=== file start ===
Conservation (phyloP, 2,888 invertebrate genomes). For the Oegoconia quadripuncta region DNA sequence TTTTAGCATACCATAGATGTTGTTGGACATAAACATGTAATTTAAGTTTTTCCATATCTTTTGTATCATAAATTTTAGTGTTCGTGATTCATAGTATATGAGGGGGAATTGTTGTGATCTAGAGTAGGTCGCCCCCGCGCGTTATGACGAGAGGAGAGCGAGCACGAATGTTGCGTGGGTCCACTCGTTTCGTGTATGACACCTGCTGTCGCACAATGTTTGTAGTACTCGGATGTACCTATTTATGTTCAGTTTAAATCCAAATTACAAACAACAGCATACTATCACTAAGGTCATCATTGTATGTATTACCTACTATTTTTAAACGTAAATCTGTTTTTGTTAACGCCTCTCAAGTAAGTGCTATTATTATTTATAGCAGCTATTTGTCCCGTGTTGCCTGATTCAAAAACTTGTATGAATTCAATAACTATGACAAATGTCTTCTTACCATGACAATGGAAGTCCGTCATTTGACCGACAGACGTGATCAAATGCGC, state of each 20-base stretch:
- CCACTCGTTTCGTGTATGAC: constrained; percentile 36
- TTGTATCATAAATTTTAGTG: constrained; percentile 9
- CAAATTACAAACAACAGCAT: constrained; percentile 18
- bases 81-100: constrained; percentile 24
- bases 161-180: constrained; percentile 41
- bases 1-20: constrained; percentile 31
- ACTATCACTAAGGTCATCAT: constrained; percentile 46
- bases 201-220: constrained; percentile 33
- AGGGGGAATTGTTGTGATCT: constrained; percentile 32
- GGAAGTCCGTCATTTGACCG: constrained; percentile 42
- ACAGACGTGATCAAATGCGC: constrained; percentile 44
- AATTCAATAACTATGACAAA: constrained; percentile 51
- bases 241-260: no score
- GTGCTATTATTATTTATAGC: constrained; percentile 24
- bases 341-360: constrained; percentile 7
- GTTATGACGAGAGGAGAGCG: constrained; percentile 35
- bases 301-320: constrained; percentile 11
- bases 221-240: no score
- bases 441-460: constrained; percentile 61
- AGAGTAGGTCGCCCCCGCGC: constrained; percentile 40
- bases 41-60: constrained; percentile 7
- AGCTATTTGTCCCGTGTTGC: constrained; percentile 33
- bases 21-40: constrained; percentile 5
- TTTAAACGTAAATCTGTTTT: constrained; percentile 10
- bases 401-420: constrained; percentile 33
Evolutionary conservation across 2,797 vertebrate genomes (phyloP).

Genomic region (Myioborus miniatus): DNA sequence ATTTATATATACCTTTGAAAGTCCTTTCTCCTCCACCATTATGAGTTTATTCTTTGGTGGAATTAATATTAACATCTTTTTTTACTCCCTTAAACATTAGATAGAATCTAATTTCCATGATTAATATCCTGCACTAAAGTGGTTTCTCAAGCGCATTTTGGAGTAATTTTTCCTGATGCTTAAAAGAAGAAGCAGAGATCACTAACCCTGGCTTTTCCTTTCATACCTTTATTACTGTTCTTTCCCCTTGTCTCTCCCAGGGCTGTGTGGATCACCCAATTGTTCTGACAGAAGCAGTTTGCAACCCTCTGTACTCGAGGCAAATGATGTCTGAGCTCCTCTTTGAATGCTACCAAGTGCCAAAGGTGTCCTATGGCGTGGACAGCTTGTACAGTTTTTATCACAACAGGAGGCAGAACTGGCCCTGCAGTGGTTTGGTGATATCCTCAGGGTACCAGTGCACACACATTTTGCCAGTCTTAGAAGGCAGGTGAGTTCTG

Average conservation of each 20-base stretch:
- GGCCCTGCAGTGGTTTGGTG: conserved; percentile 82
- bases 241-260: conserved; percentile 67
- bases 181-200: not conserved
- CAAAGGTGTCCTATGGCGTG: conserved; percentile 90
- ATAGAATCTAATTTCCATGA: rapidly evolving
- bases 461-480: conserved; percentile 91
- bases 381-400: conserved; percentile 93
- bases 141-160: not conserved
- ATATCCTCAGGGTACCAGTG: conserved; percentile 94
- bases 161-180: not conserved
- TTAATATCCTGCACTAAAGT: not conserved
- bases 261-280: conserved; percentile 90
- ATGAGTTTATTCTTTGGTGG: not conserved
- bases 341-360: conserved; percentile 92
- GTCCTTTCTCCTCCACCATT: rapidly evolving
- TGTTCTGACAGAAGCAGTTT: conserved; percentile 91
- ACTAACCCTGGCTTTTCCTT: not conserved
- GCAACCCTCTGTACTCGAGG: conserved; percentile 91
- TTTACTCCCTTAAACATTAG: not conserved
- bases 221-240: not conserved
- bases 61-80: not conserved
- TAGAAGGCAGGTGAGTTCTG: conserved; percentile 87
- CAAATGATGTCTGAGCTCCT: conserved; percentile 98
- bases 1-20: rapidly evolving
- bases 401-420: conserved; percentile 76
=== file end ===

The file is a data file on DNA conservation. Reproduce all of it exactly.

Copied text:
Conservation (phyloP, 2,888 invertebrate genomes). For the Oegoconia quadripuncta region DNA sequence TTTTAGCATACCATAGATGTTGTTGGACATAAACATGTAATTTAAGTTTTTCCATATCTTTTGTATCATAAATTTTAGTGTTCGTGATTCATAGTATATGAGGGGGAATTGTTGTGATCTAGAGTAGGTCGCCCCCGCGCGTTATGACGAGAGGAGAGCGAGCACGAATGTTGCGTGGGTCCACTCGTTTCGTGTATGACACCTGCTGTCGCACAATGTTTGTAGTACTCGGATGTACCTATTTATGTTCAGTTTAAATCCAAATTACAAACAACAGCATACTATCACTAAGGTCATCATTGTATGTATTACCTACTATTTTTAAACGTAAATCTGTTTTTGTTAACGCCTCTCAAGTAAGTGCTATTATTATTTATAGCAGCTATTTGTCCCGTGTTGCCTGATTCAAAAACTTGTATGAATTCAATAACTATGACAAATGTCTTCTTACCATGACAATGGAAGTCCGTCATTTGACCGACAGACGTGATCAAATGCGC, state of each 20-base stretch:
- CCACTCGTTTCGTGTATGAC: constrained; percentile 36
- TTGTATCATAAATTTTAGTG: constrained; percentile 9
- CAAATTACAAACAACAGCAT: constrained; percentile 18
- bases 81-100: constrained; percentile 24
- bases 161-180: constrained; percentile 41
- bases 1-20: constrained; percentile 31
- ACTATCACTAAGGTCATCAT: constrained; percentile 46
- bases 201-220: constrained; percentile 33
- AGGGGGAATTGTTGTGATCT: constrained; percentile 32
- GGAAGTCCGTCATTTGACCG: constrained; percentile 42
- ACAGACGTGATCAAATGCGC: constrained; percentile 44
- AATTCAATAACTATGACAAA: constrained; percentile 51
- bases 241-260: no score
- GTGCTATTATTATTTATAGC: constrained; percentile 24
- bases 341-360: constrained; percentile 7
- GTTATGACGAGAGGAGAGCG: constrained; percentile 35
- bases 301-320: constrained; percentile 11
- bases 221-240: no score
- bases 441-460: constrained; percentile 61
- AGAGTAGGTCGCCCCCGCGC: constrained; percentile 40
- bases 41-60: constrained; percentile 7
- AGCTATTTGTCCCGTGTTGC: constrained; percentile 33
- bases 21-40: constrained; percentile 5
- TTTAAACGTAAATCTGTTTT: constrained; percentile 10
- bases 401-420: constrained; percentile 33
Evolutionary conservation across 2,797 vertebrate genomes (phyloP).

Genomic region (Myioborus miniatus): DNA sequence ATTTATATATACCTTTGAAAGTCCTTTCTCCTCCACCATTATGAGTTTATTCTTTGGTGGAATTAATATTAACATCTTTTTTTACTCCCTTAAACATTAGATAGAATCTAATTTCCATGATTAATATCCTGCACTAAAGTGGTTTCTCAAGCGCATTTTGGAGTAATTTTTCCTGATGCTTAAAAGAAGAAGCAGAGATCACTAACCCTGGCTTTTCCTTTCATACCTTTATTACTGTTCTTTCCCCTTGTCTCTCCCAGGGCTGTGTGGATCACCCAATTGTTCTGACAGAAGCAGTTTGCAACCCTCTGTACTCGAGGCAAATGATGTCTGAGCTCCTCTTTGAATGCTACCAAGTGCCAAAGGTGTCCTATGGCGTGGACAGCTTGTACAGTTTTTATCACAACAGGAGGCAGAACTGGCCCTGCAGTGGTTTGGTGATATCCTCAGGGTACCAGTGCACACACATTTTGCCAGTCTTAGAAGGCAGGTGAGTTCTG

Average conservation of each 20-base stretch:
- GGCCCTGCAGTGGTTTGGTG: conserved; percentile 82
- bases 241-260: conserved; percentile 67
- bases 181-200: not conserved
- CAAAGGTGTCCTATGGCGTG: conserved; percentile 90
- ATAGAATCTAATTTCCATGA: rapidly evolving
- bases 461-480: conserved; percentile 91
- bases 381-400: conserved; percentile 93
- bases 141-160: not conserved
- ATATCCTCAGGGTACCAGTG: conserved; percentile 94
- bases 161-180: not conserved
- TTAATATCCTGCACTAAAGT: not conserved
- bases 261-280: conserved; percentile 90
- ATGAGTTTATTCTTTGGTGG: not conserved
- bases 341-360: conserved; percentile 92
- GTCCTTTCTCCTCCACCATT: rapidly evolving
- TGTTCTGACAGAAGCAGTTT: conserved; percentile 91
- ACTAACCCTGGCTTTTCCTT: not conserved
- GCAACCCTCTGTACTCGAGG: conserved; percentile 91
- TTTACTCCCTTAAACATTAG: not conserved
- bases 221-240: not conserved
- bases 61-80: not conserved
- TAGAAGGCAGGTGAGTTCTG: conserved; percentile 87
- CAAATGATGTCTGAGCTCCT: conserved; percentile 98
- bases 1-20: rapidly evolving
- bases 401-420: conserved; percentile 76